Just as students play an integral role in the task force, so, too, will they be heavily involved in MIT Efficiency Forward. A student advisory group will help devise outreach and awareness strategies, research project opportunities and approaches to measure, monitor and verify energy savings. “One particular option will be to assign teams of freshman and sophomores in analyzing energy conservation and efficiency options, recommending how they can be framed most effectively and monitoring the outcomes as part of project-based curriculum development,” said Donald Lessard, a professor in the MIT Sloan School of Management and a co-chair, with Bulovic, of MITEI’s Energy Education Task Force. MIT Efficiency Forward will also develop opportunities for students to collaborate with faculty and staff on research topics that can support the program’s goals through the Undergraduate Research Opportunities Program (UROP).
MIT Executive Vice President and Treasurer Theresa M. Stone said measuring and verifying the energy savings will be a hallmark of the program. She said the Institute would develop new approaches to measure energy reduction and would share them with other institutions, organizations and regulatory authorities.
The Campus Energy Task Force has invested about $3 million in energy-efficiency measures since 2006, and Stone said that the NSTAR collaboration will advise the Institute on how to maximize such efforts by reinvesting the accrued savings in other campus energy-efficiency projects.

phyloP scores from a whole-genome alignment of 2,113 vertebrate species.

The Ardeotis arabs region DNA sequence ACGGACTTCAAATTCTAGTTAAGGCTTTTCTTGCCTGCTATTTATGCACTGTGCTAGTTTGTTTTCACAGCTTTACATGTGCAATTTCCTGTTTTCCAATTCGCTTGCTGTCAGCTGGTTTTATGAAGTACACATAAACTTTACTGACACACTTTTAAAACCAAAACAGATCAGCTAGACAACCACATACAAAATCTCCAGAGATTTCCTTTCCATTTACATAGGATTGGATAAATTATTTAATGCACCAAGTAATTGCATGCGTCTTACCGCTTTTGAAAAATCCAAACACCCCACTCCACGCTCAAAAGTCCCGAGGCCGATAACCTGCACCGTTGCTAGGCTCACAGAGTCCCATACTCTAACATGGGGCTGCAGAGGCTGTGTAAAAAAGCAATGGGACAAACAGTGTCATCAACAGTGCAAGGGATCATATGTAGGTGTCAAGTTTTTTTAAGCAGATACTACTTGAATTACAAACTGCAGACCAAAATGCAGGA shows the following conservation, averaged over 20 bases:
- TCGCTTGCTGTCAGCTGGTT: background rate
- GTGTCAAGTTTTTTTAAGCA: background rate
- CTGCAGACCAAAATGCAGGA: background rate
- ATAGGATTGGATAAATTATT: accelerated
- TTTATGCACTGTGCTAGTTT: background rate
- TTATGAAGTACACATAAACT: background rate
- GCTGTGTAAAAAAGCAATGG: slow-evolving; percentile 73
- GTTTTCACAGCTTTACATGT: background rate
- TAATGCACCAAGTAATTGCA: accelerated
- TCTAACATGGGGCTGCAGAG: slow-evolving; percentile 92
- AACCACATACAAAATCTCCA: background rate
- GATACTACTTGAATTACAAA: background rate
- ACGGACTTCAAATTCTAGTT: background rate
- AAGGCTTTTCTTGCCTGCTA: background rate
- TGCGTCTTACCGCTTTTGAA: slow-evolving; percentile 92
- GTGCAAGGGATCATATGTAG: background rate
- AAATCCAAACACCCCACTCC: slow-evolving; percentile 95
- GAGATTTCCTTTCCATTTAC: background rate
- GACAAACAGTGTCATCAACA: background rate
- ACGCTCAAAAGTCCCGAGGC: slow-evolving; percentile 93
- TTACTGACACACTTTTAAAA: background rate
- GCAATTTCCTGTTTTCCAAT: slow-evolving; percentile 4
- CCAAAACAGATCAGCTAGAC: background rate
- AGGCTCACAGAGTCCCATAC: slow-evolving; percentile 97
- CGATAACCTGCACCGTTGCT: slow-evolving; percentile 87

How the goal will be met
About half of the expected 34-million kwh reduction will result from changes in lighting made across half of the MIT campus, some of which have already occurred in the Stata Center and in the Stratton Student Center. According to Peter Cooper, manager of sustainability engineering and utility planning at the Department of Facilities, these changes include shutting off lights when people don’t need them, dimming lights in certain spaces and changing lighting fixtures to ones that are more effective at reflecting light. Cooper also hopes to implement LED (light-emitting diode) bulbs, which last longer and use less energy than incandescent bulbs, in some locations.
About a third of the electricity savings will result from changes to various heating, ventilation and air conditioning (HVAC) systems, such as reducing the speed of the ventilation fans at night. Upgrades to both the lighting and HVAC systems are currently underway at Hayden Memorial Library.
The remaining savings will result from behavior-change programs, such as student-driven energy-efficiency campaigns, and sustainable construction techniques being implemented in new buildings, such as those that will house the Koch Institute for Integrative Cancer Research and the MIT Sloan School of Management, Cooper said. Both of those buildings are slated to open within the next year.
In addition to MIT Efficiency Forward, the Institute is seeking to reduce greenhouse gas emissions through combined heat and power generation, comprehensive waste minimization and recycling, renewable-power systems, alternative-fuel campus vehicles and extensive commuter-benefit programs.
Additional reporting by David L. Chandler